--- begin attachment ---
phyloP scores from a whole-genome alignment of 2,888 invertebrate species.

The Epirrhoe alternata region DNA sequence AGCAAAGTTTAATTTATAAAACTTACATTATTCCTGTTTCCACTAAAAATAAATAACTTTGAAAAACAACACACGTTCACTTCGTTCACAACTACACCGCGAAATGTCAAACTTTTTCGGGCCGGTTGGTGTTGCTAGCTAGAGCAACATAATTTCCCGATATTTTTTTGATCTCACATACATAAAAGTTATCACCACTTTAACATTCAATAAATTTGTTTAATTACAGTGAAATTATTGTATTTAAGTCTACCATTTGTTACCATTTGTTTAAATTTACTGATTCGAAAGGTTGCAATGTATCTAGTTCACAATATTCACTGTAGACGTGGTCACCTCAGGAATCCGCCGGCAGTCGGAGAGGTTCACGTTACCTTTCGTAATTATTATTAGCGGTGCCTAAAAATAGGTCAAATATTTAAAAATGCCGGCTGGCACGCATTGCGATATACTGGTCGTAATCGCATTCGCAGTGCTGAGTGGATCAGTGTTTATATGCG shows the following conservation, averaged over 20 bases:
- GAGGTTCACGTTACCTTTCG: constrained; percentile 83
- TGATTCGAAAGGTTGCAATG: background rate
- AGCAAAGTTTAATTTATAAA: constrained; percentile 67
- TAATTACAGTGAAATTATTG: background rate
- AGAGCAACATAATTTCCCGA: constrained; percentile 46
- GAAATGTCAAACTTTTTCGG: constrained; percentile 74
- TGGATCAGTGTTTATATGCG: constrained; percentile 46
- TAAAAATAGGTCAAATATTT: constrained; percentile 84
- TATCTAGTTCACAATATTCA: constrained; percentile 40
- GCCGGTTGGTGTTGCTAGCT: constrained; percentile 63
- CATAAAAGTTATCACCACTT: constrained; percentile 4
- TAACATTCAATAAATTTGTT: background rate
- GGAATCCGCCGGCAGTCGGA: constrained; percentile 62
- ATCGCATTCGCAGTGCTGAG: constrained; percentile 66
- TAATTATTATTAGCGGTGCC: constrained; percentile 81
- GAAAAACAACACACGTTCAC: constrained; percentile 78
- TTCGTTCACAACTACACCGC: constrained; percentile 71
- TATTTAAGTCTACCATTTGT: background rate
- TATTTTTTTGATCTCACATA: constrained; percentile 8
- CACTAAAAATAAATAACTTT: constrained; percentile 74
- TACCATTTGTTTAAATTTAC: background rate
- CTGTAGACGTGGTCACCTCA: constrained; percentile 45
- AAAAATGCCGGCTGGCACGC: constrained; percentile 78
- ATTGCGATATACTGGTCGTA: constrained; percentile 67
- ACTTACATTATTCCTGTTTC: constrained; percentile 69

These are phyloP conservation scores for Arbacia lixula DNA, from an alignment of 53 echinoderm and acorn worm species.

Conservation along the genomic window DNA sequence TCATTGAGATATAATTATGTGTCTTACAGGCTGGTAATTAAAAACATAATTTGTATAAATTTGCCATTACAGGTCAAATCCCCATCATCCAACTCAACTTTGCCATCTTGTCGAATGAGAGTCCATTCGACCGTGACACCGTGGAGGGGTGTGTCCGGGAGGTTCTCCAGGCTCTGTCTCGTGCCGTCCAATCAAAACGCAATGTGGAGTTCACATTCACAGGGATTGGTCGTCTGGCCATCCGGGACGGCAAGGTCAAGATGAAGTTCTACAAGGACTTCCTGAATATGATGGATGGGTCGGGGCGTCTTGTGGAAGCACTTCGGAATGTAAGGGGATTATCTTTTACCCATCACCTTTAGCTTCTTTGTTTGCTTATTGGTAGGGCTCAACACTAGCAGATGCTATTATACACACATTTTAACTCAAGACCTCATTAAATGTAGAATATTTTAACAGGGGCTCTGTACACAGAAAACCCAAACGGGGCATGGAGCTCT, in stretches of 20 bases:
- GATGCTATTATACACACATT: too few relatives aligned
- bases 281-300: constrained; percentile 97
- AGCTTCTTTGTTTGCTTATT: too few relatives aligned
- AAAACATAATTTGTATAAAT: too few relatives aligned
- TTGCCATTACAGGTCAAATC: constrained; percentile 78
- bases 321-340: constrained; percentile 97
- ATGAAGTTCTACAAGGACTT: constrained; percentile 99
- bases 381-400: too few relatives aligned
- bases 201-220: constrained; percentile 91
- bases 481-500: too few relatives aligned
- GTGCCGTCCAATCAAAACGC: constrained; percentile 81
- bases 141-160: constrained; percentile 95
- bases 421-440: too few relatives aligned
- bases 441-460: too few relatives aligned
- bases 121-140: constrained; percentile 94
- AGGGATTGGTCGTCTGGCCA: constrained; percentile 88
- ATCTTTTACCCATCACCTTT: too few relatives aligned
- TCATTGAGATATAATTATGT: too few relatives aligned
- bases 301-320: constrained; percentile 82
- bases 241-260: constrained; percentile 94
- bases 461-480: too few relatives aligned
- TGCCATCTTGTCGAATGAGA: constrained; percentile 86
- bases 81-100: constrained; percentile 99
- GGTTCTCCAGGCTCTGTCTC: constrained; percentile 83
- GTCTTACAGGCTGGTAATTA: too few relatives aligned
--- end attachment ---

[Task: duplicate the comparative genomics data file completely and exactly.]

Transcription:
phyloP scores from a whole-genome alignment of 2,888 invertebrate species.

The Epirrhoe alternata region DNA sequence AGCAAAGTTTAATTTATAAAACTTACATTATTCCTGTTTCCACTAAAAATAAATAACTTTGAAAAACAACACACGTTCACTTCGTTCACAACTACACCGCGAAATGTCAAACTTTTTCGGGCCGGTTGGTGTTGCTAGCTAGAGCAACATAATTTCCCGATATTTTTTTGATCTCACATACATAAAAGTTATCACCACTTTAACATTCAATAAATTTGTTTAATTACAGTGAAATTATTGTATTTAAGTCTACCATTTGTTACCATTTGTTTAAATTTACTGATTCGAAAGGTTGCAATGTATCTAGTTCACAATATTCACTGTAGACGTGGTCACCTCAGGAATCCGCCGGCAGTCGGAGAGGTTCACGTTACCTTTCGTAATTATTATTAGCGGTGCCTAAAAATAGGTCAAATATTTAAAAATGCCGGCTGGCACGCATTGCGATATACTGGTCGTAATCGCATTCGCAGTGCTGAGTGGATCAGTGTTTATATGCG shows the following conservation, averaged over 20 bases:
- GAGGTTCACGTTACCTTTCG: constrained; percentile 83
- TGATTCGAAAGGTTGCAATG: background rate
- AGCAAAGTTTAATTTATAAA: constrained; percentile 67
- TAATTACAGTGAAATTATTG: background rate
- AGAGCAACATAATTTCCCGA: constrained; percentile 46
- GAAATGTCAAACTTTTTCGG: constrained; percentile 74
- TGGATCAGTGTTTATATGCG: constrained; percentile 46
- TAAAAATAGGTCAAATATTT: constrained; percentile 84
- TATCTAGTTCACAATATTCA: constrained; percentile 40
- GCCGGTTGGTGTTGCTAGCT: constrained; percentile 63
- CATAAAAGTTATCACCACTT: constrained; percentile 4
- TAACATTCAATAAATTTGTT: background rate
- GGAATCCGCCGGCAGTCGGA: constrained; percentile 62
- ATCGCATTCGCAGTGCTGAG: constrained; percentile 66
- TAATTATTATTAGCGGTGCC: constrained; percentile 81
- GAAAAACAACACACGTTCAC: constrained; percentile 78
- TTCGTTCACAACTACACCGC: constrained; percentile 71
- TATTTAAGTCTACCATTTGT: background rate
- TATTTTTTTGATCTCACATA: constrained; percentile 8
- CACTAAAAATAAATAACTTT: constrained; percentile 74
- TACCATTTGTTTAAATTTAC: background rate
- CTGTAGACGTGGTCACCTCA: constrained; percentile 45
- AAAAATGCCGGCTGGCACGC: constrained; percentile 78
- ATTGCGATATACTGGTCGTA: constrained; percentile 67
- ACTTACATTATTCCTGTTTC: constrained; percentile 69

These are phyloP conservation scores for Arbacia lixula DNA, from an alignment of 53 echinoderm and acorn worm species.

Conservation along the genomic window DNA sequence TCATTGAGATATAATTATGTGTCTTACAGGCTGGTAATTAAAAACATAATTTGTATAAATTTGCCATTACAGGTCAAATCCCCATCATCCAACTCAACTTTGCCATCTTGTCGAATGAGAGTCCATTCGACCGTGACACCGTGGAGGGGTGTGTCCGGGAGGTTCTCCAGGCTCTGTCTCGTGCCGTCCAATCAAAACGCAATGTGGAGTTCACATTCACAGGGATTGGTCGTCTGGCCATCCGGGACGGCAAGGTCAAGATGAAGTTCTACAAGGACTTCCTGAATATGATGGATGGGTCGGGGCGTCTTGTGGAAGCACTTCGGAATGTAAGGGGATTATCTTTTACCCATCACCTTTAGCTTCTTTGTTTGCTTATTGGTAGGGCTCAACACTAGCAGATGCTATTATACACACATTTTAACTCAAGACCTCATTAAATGTAGAATATTTTAACAGGGGCTCTGTACACAGAAAACCCAAACGGGGCATGGAGCTCT, in stretches of 20 bases:
- GATGCTATTATACACACATT: too few relatives aligned
- bases 281-300: constrained; percentile 97
- AGCTTCTTTGTTTGCTTATT: too few relatives aligned
- AAAACATAATTTGTATAAAT: too few relatives aligned
- TTGCCATTACAGGTCAAATC: constrained; percentile 78
- bases 321-340: constrained; percentile 97
- ATGAAGTTCTACAAGGACTT: constrained; percentile 99
- bases 381-400: too few relatives aligned
- bases 201-220: constrained; percentile 91
- bases 481-500: too few relatives aligned
- GTGCCGTCCAATCAAAACGC: constrained; percentile 81
- bases 141-160: constrained; percentile 95
- bases 421-440: too few relatives aligned
- bases 441-460: too few relatives aligned
- bases 121-140: constrained; percentile 94
- AGGGATTGGTCGTCTGGCCA: constrained; percentile 88
- ATCTTTTACCCATCACCTTT: too few relatives aligned
- TCATTGAGATATAATTATGT: too few relatives aligned
- bases 301-320: constrained; percentile 82
- bases 241-260: constrained; percentile 94
- bases 461-480: too few relatives aligned
- TGCCATCTTGTCGAATGAGA: constrained; percentile 86
- bases 81-100: constrained; percentile 99
- GGTTCTCCAGGCTCTGTCTC: constrained; percentile 83
- GTCTTACAGGCTGGTAATTA: too few relatives aligned